How metaphysical is "deepening the foundations"? - Hahn and Frank on Hilbert's axiomatic method
David Bourget (Western Ontario)
David Chalmers (ANU, NYU)
Rafael De Clercq
Jack Alan Reynolds
Learn more about PhilPapers
Only recently, David Hilbert's program to axiomatize the sciences according to the pattern of geometry has left the shade of his formalist program in the foundations of mathematics. This relative neglect - which is surprising in view of the enormous efforts Hilbert had himself devoted to it - was certainly influenced by Logical Empiricists' almost exclusively focusing on his contributions to the foundational debates. The present paper investigates the stand of two core members of the Vienna Circle who had studied with Hilbert at Göttingen, the mathematician Hans Hahn and the theoretical physicist Philipp Frank. At bottom of their neglect of Hilbert's axiomatic method stands their conviction that reconciling Ernst Mach's empiricist heritage with modern mathematics required to draw a rigid boundary between mathematics and physics and to subscribe to logicism, according to which mathematics consisted in tautologous logical transformations. In this way, they missed the substantial difference between the logical structure of a particular axiom system and the axiomatic method as a critical study of arbitrary axiom systems. If this distinction is not properly observed - and admittedly Hilbert himself did deliberately obscure it at places - a core concept of the axiomatic method, "deepening the foundations" (Tieferlegung), becomes metaphysical because it might appear as an ontological reduction of basic physical concepts to mathematical ones rather than - as Hilbert intended - an epistemological reduction availing itself of the unity of mathematical knowledge. To be sure, Logical Empiricists considered the goal of axiomatizing the sciences as an important task, but in the way how they set it up axiomatization became much closer tied to a success of the foundationalist program for all mathematics than Hilbert's axiomatic method ever was.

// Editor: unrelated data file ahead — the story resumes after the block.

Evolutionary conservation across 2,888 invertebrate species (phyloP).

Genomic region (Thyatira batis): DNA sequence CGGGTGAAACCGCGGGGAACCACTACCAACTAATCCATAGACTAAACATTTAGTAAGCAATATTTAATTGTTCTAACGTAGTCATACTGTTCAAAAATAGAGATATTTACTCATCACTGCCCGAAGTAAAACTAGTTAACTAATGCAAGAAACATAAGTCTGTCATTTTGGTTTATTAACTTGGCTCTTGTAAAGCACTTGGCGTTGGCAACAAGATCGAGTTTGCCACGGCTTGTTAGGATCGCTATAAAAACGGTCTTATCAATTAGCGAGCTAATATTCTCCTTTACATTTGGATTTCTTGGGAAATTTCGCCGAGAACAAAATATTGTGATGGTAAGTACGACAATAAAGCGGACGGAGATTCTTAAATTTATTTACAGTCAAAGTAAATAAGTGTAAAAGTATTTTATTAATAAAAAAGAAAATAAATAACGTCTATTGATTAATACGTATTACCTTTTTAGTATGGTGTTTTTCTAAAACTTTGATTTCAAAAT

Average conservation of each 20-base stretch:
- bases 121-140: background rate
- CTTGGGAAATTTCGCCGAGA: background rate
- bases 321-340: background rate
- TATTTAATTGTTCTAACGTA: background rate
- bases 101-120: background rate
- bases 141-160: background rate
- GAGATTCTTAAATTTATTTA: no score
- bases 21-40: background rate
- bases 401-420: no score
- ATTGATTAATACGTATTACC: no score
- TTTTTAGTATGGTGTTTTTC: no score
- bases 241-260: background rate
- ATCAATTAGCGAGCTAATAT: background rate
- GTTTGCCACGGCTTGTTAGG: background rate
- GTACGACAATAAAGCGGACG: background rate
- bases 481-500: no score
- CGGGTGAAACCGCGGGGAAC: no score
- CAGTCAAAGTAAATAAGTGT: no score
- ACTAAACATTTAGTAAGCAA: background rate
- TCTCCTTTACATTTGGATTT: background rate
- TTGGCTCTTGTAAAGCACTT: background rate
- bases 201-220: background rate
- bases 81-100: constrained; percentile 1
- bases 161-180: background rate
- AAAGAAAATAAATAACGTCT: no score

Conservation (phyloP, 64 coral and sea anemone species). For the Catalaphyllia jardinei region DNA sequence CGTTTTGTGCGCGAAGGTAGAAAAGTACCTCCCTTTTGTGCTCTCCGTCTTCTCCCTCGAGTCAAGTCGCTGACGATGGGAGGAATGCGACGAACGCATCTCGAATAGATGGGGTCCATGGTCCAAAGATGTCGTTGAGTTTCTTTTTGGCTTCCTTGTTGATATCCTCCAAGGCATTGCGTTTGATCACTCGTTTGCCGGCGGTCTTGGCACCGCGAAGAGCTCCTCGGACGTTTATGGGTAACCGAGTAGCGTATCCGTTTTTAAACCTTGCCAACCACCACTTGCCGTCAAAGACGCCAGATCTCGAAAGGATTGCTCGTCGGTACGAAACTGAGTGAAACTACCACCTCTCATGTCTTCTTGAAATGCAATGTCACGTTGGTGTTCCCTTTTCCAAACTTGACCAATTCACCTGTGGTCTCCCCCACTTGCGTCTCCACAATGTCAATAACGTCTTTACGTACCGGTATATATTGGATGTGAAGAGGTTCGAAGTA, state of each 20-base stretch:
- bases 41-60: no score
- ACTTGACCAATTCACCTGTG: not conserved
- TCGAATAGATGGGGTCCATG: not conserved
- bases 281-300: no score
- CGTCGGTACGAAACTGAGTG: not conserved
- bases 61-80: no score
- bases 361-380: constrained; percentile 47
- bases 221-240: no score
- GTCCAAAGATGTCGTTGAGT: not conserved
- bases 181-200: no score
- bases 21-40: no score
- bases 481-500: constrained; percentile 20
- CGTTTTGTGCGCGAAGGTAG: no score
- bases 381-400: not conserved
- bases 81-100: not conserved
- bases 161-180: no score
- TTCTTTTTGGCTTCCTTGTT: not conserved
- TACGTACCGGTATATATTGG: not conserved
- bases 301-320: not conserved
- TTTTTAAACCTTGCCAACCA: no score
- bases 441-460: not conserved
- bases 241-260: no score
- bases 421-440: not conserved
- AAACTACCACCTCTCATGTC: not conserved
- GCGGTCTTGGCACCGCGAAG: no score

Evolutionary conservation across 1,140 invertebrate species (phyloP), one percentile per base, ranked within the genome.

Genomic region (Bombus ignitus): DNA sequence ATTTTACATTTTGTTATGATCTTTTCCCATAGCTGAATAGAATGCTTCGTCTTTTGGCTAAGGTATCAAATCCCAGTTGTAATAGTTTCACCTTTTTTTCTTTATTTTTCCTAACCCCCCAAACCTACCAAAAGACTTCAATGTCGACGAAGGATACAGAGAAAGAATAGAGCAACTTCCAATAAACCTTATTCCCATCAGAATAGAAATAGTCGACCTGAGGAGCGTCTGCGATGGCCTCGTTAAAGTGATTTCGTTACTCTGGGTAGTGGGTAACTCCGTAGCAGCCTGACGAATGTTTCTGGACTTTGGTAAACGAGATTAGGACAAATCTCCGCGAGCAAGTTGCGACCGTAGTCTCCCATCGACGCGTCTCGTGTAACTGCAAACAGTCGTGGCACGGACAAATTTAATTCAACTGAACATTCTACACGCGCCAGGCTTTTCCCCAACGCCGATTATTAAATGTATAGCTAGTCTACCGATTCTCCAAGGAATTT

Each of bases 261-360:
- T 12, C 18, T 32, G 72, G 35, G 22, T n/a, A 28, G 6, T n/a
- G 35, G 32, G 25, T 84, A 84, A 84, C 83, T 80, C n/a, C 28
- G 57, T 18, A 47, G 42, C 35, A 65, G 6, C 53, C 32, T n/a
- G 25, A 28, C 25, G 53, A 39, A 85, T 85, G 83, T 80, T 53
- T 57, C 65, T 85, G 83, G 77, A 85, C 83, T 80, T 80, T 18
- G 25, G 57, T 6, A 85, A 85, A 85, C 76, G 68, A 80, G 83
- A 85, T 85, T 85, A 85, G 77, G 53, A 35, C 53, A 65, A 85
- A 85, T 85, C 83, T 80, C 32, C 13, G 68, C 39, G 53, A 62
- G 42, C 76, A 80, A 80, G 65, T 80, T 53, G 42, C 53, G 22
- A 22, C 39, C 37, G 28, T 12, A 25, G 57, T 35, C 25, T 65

|Keywords||No keywords specified (fix it)|
|Categories||categorize this paper)|
Setup an account with your affiliations in order to access resources via your University's proxy server
Configure custom proxy (use this if your affiliation does not provide a proxy)
|Through your library||
References found in this work BETA
No references found.
Citations of this work BETA
No citations found.
Similar books and articles
Ivahn Smadja (2012). Local Axioms in Disguise: Hilbert on Minkowski Diagrams. Synthese 186 (1):315-370.
Volker Peckhaus (2003). The Pragmatism of Hilbert's Programme. Synthese 137 (1-2):141 - 156.
Richard Zach (2003). The Practice of Finitism: Epsilon Calculus and Consistency Proofs in Hilbert's Program. Synthese 137 (1-2):211 - 259.
Richard Zach, Hilbert's Program. Stanford Encyclopedia of Philosophy.
Volker Peckhaus (1995). Hilberts Logik. Von der Axiomatik zur Beweistheorie. NTM International Journal of History and Ethics of Natural Sciences, Technology and Medicine 3 (1):65-86.
Kai F. Wehmeier (1997). Aspekte der frege–hilbert-korrespondenz. History and Philosophy of Logic 18 (4):201-209.
M. Stoltzner (2003). The Principle of Least Action as the Logical Empiricist's Shibboleth. Studies in History and Philosophy of Science Part B 34 (2):285-318.
Richard Zach (2006). Hilbert's Program Then and Now. In Dale Jacquette (ed.), Philosophy of Logic. North Holland. 5--411.
Michael Stöltzner (2003). The Principle of Least Action as the Logical Empiricist's Shibboleth. Studies in History and Philosophy of Science Part B 34 (2):285-318.
Ansten Klev (2011). Dedekind and Hilbert on the Foundations of the Deductive Sciences. Review of Symbolic Logic 4 (4):645-681.
Added to index2009-01-28
Total downloads5 ( #237,418 of 1,101,833 )
Recent downloads (6 months)0
How can I increase my downloads?